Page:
The Brain Behind the Curtain

Remember in The Wizard of Oz when the dog Toto pulls back a curtain, exposing the Wizard as he manipulates the mechanisms that have been producing such an impressive illusion for the heroes? The magician brain sometimes has these Wizard-of-Oz moments, intoning "Pay no attention to the one behind the curtain"--it tries to hide its own role in creating our experience.

Someone I know suddenly lost hearing in one ear. When she's in bed, the window is to her right, the side where her hearing loss is almost total. So now she hears sounds from outside the window as if they were coming from the left, inside her apartment.

But for her, there is no as if. Her brain confidently informs her, for instance, that a dog is barking outside her bedroom door (since she has no dog, she finds this unnerving). Her brain continues to interpret information as it did when she received sound data from both sides of her head
. She gets to see the magician brain at work, spinning a story which might just as well be fiction as non-fiction.

What About Creative Blocks?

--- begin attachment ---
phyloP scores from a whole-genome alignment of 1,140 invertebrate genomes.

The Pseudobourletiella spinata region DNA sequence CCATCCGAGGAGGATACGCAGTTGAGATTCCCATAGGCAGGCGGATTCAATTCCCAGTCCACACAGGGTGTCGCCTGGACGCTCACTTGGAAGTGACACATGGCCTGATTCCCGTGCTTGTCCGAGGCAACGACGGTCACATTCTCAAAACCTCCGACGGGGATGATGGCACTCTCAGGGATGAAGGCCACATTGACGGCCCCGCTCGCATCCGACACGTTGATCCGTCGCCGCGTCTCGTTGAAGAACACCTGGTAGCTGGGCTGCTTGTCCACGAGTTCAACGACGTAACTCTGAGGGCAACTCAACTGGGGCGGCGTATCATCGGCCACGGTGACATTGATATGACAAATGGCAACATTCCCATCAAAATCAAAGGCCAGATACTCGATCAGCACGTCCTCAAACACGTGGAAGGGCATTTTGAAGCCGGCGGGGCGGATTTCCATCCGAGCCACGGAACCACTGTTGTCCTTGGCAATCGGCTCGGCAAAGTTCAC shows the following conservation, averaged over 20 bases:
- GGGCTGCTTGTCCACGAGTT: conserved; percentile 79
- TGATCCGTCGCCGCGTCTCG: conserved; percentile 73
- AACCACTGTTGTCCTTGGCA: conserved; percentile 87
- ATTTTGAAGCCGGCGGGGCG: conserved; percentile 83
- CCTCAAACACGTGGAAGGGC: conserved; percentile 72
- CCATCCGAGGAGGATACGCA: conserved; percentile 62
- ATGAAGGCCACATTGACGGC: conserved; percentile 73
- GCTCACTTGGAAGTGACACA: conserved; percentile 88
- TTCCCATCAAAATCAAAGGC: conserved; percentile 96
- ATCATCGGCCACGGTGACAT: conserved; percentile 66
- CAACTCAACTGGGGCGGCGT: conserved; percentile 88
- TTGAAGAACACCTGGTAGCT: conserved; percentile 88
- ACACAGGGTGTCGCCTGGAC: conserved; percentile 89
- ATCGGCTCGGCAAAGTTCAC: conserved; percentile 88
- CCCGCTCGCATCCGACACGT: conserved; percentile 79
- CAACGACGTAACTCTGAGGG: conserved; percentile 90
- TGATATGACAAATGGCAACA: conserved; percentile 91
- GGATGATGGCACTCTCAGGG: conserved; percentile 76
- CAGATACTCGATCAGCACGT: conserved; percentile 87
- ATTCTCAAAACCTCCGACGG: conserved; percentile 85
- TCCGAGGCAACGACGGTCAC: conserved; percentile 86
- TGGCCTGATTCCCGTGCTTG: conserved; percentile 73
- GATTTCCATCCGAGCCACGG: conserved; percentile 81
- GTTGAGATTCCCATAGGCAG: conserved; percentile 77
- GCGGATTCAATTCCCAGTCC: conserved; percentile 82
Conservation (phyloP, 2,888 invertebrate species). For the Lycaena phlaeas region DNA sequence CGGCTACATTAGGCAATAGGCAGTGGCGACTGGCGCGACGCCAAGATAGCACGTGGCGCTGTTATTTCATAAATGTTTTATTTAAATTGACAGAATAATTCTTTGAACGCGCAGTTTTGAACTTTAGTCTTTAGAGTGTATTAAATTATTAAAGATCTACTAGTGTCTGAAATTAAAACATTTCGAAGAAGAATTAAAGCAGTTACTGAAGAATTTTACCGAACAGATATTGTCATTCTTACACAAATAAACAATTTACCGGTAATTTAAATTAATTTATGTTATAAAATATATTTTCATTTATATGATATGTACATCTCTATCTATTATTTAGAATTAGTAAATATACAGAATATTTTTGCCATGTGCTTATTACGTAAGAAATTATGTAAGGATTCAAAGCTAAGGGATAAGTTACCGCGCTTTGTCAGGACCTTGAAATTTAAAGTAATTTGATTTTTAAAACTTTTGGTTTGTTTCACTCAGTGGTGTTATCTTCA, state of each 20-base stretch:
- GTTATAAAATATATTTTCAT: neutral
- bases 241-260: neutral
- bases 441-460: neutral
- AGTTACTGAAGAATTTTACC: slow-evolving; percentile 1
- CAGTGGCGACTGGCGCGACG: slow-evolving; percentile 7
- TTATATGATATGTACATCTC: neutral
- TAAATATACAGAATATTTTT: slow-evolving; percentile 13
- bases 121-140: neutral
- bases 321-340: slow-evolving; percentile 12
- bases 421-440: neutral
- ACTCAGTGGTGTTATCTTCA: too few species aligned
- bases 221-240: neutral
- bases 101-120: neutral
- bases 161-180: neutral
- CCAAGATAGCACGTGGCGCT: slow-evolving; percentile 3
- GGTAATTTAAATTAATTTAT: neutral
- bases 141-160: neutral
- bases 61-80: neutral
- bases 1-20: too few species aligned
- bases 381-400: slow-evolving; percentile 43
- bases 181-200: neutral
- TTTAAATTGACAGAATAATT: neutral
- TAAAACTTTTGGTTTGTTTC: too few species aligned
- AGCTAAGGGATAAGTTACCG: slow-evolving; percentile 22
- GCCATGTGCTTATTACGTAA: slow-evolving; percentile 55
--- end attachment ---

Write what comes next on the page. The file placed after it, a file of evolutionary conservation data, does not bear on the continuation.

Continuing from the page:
It looks like a (forgive me) no-brainer to say creative blocks and their pain happen in the brain. For instance, if you get harassed by jeering critical voices when you try to work, obviously the problem is in the head; where else could it be?

But it can often feel like blocks are just the way things are, as if they were simply happening to you. Without really noticing, you can experience the discomfort of a habitual block as if it occurred out of reach of the brain that actually creates and projects it.

You might believe that the pain of those critical voices was caused by people who said
mean things like that to you long ago. If so, you're believing the fixed story of a past. However insightful it might be about the origins of the pattern, such a story hypnotizes you into forgetting that the pain now is being invented in your current neural pathways, which can change.

Working Worst Under Pressure

Maybe as a deadline careens towards you, the pressure starts squashing your inspiration into roadkill.